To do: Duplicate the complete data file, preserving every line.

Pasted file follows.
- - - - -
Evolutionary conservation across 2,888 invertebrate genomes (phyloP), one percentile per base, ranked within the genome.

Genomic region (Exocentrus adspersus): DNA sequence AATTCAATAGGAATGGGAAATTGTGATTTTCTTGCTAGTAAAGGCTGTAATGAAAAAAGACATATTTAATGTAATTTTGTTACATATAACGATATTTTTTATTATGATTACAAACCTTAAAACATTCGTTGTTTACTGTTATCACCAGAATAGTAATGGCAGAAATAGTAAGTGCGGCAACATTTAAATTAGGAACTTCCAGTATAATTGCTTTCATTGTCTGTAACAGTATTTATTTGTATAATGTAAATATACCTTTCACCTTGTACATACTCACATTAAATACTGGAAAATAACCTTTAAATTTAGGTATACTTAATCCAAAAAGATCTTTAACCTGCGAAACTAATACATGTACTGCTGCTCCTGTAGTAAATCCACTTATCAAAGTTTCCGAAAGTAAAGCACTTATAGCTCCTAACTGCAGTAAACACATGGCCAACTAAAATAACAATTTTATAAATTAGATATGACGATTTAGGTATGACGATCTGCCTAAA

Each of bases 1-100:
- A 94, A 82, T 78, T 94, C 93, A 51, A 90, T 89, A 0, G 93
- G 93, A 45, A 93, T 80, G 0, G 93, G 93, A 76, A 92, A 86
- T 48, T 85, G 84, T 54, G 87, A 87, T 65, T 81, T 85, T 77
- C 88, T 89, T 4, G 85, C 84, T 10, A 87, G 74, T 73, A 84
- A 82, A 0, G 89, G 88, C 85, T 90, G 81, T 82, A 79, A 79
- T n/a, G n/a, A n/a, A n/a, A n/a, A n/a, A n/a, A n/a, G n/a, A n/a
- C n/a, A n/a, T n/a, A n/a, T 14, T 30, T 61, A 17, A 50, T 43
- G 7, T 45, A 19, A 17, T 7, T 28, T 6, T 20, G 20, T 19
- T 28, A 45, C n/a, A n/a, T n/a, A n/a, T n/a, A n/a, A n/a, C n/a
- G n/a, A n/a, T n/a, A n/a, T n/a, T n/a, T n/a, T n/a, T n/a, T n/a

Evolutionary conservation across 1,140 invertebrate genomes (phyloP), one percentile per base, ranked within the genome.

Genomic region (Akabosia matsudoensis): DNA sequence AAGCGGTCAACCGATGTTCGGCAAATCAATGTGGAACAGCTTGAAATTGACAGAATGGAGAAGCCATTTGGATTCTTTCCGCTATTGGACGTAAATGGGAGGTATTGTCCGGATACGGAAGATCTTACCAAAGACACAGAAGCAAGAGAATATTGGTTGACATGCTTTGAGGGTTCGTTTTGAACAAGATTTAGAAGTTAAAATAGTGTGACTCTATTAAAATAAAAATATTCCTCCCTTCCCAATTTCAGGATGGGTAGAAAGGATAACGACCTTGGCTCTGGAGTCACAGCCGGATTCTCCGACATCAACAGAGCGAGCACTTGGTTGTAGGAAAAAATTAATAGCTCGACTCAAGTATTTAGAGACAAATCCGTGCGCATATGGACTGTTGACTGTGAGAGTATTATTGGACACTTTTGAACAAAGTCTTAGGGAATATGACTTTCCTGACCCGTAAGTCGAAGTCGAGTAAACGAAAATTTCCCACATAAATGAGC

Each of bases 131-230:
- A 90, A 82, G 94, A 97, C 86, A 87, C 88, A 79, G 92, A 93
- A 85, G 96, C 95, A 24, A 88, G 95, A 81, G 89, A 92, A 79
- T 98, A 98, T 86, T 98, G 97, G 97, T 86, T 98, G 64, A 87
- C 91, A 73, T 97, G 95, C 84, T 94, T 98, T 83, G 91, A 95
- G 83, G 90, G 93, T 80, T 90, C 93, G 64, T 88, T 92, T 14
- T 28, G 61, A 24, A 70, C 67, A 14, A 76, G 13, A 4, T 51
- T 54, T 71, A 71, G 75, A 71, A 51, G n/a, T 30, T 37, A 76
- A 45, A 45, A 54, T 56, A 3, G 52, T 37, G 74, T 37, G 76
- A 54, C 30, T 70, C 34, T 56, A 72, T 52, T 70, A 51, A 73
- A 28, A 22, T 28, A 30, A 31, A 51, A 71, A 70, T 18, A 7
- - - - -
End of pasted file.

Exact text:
Evolutionary conservation across 2,888 invertebrate genomes (phyloP), one percentile per base, ranked within the genome.

Genomic region (Exocentrus adspersus): DNA sequence AATTCAATAGGAATGGGAAATTGTGATTTTCTTGCTAGTAAAGGCTGTAATGAAAAAAGACATATTTAATGTAATTTTGTTACATATAACGATATTTTTTATTATGATTACAAACCTTAAAACATTCGTTGTTTACTGTTATCACCAGAATAGTAATGGCAGAAATAGTAAGTGCGGCAACATTTAAATTAGGAACTTCCAGTATAATTGCTTTCATTGTCTGTAACAGTATTTATTTGTATAATGTAAATATACCTTTCACCTTGTACATACTCACATTAAATACTGGAAAATAACCTTTAAATTTAGGTATACTTAATCCAAAAAGATCTTTAACCTGCGAAACTAATACATGTACTGCTGCTCCTGTAGTAAATCCACTTATCAAAGTTTCCGAAAGTAAAGCACTTATAGCTCCTAACTGCAGTAAACACATGGCCAACTAAAATAACAATTTTATAAATTAGATATGACGATTTAGGTATGACGATCTGCCTAAA

Each of bases 1-100:
- A 94, A 82, T 78, T 94, C 93, A 51, A 90, T 89, A 0, G 93
- G 93, A 45, A 93, T 80, G 0, G 93, G 93, A 76, A 92, A 86
- T 48, T 85, G 84, T 54, G 87, A 87, T 65, T 81, T 85, T 77
- C 88, T 89, T 4, G 85, C 84, T 10, A 87, G 74, T 73, A 84
- A 82, A 0, G 89, G 88, C 85, T 90, G 81, T 82, A 79, A 79
- T n/a, G n/a, A n/a, A n/a, A n/a, A n/a, A n/a, A n/a, G n/a, A n/a
- C n/a, A n/a, T n/a, A n/a, T 14, T 30, T 61, A 17, A 50, T 43
- G 7, T 45, A 19, A 17, T 7, T 28, T 6, T 20, G 20, T 19
- T 28, A 45, C n/a, A n/a, T n/a, A n/a, T n/a, A n/a, A n/a, C n/a
- G n/a, A n/a, T n/a, A n/a, T n/a, T n/a, T n/a, T n/a, T n/a, T n/a

Evolutionary conservation across 1,140 invertebrate genomes (phyloP), one percentile per base, ranked within the genome.

Genomic region (Akabosia matsudoensis): DNA sequence AAGCGGTCAACCGATGTTCGGCAAATCAATGTGGAACAGCTTGAAATTGACAGAATGGAGAAGCCATTTGGATTCTTTCCGCTATTGGACGTAAATGGGAGGTATTGTCCGGATACGGAAGATCTTACCAAAGACACAGAAGCAAGAGAATATTGGTTGACATGCTTTGAGGGTTCGTTTTGAACAAGATTTAGAAGTTAAAATAGTGTGACTCTATTAAAATAAAAATATTCCTCCCTTCCCAATTTCAGGATGGGTAGAAAGGATAACGACCTTGGCTCTGGAGTCACAGCCGGATTCTCCGACATCAACAGAGCGAGCACTTGGTTGTAGGAAAAAATTAATAGCTCGACTCAAGTATTTAGAGACAAATCCGTGCGCATATGGACTGTTGACTGTGAGAGTATTATTGGACACTTTTGAACAAAGTCTTAGGGAATATGACTTTCCTGACCCGTAAGTCGAAGTCGAGTAAACGAAAATTTCCCACATAAATGAGC

Each of bases 131-230:
- A 90, A 82, G 94, A 97, C 86, A 87, C 88, A 79, G 92, A 93
- A 85, G 96, C 95, A 24, A 88, G 95, A 81, G 89, A 92, A 79
- T 98, A 98, T 86, T 98, G 97, G 97, T 86, T 98, G 64, A 87
- C 91, A 73, T 97, G 95, C 84, T 94, T 98, T 83, G 91, A 95
- G 83, G 90, G 93, T 80, T 90, C 93, G 64, T 88, T 92, T 14
- T 28, G 61, A 24, A 70, C 67, A 14, A 76, G 13, A 4, T 51
- T 54, T 71, A 71, G 75, A 71, A 51, G n/a, T 30, T 37, A 76
- A 45, A 45, A 54, T 56, A 3, G 52, T 37, G 74, T 37, G 76
- A 54, C 30, T 70, C 34, T 56, A 72, T 52, T 70, A 51, A 73
- A 28, A 22, T 28, A 30, A 31, A 51, A 71, A 70, T 18, A 7